Risk
Randy Dean found himself running the Risk tournament, and he hadn't even brought his copy of the game (nor had I brought my son's), so he ran out to Target and picked up a copy of the current edition before yesterday morning's first heat started.  I had assumed, since only two hours had been scheduled for the event, that we would play the new, objective-based rules.  As it turned out, neither Randy nor any of the other players at the table had ever seen the new edition before.  They were all surprised at the arrow-shaped armies and had no interest in playing anything other than conventional Risk.  So we adapted the new-edition components to the original rules.  Since the new-edition cards don't have the 19th-century infantry-cavalry-artillery symbols for reinforcement turn-ins, Randy established the rule for this tournament that four cards yields armies on the original progressive scale of four armies for the first turn-in, six for the second, then eight, ten, 12, 15, 20, and so on by fives thereafter.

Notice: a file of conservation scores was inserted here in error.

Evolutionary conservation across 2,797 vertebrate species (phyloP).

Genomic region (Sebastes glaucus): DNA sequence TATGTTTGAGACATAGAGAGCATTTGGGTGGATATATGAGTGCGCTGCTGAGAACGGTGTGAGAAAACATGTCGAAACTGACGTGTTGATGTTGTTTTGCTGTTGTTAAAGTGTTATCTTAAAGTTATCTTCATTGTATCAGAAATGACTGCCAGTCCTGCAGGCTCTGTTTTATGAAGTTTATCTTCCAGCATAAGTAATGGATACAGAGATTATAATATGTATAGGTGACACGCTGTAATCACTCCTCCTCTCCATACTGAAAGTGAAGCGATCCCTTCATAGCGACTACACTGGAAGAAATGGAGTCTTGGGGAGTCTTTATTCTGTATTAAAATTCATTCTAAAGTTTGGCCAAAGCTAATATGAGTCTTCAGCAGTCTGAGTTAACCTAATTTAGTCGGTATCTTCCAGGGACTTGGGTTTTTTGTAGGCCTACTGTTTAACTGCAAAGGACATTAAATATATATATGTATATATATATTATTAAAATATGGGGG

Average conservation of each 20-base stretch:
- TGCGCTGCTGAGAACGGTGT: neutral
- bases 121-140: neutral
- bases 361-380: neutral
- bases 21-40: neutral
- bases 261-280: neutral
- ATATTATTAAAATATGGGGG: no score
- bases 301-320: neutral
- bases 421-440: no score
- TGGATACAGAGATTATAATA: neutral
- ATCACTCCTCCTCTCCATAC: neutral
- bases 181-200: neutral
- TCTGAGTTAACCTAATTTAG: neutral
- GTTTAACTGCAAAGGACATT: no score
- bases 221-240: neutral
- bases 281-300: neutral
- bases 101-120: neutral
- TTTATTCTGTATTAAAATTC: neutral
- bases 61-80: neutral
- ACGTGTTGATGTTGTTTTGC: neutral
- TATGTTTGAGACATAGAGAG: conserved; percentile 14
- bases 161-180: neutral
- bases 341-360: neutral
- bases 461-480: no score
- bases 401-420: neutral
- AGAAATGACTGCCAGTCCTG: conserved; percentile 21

The result was an old-style game in which I started with positions in South America,  North America, and northeast Asia.  Randy got knocked out of the game by Joshua S., who took Randy's cards and ended up getting two consecutive turn-ins for armies.  In retrospect, I was in a position to try to knock off the other player at the table (whose name escapes me) to go after his cards and then face off Joshua in a super-power slugfest.  Instead, I tried to knock down Joshua first, which I didn't yet have the strength to do.  At the height of my position on the board, I controlled Europe, North America, and South America, while Joshua was holed up in Africa and the other player in Australia with a stronghold in southeast Asia.  But I couldn't deliver the knock out, and Joshua was able to get another big turn-in, break out of Africa, and take me out of the game.  At that point, the other player conceded the game, and Joshua won the heat.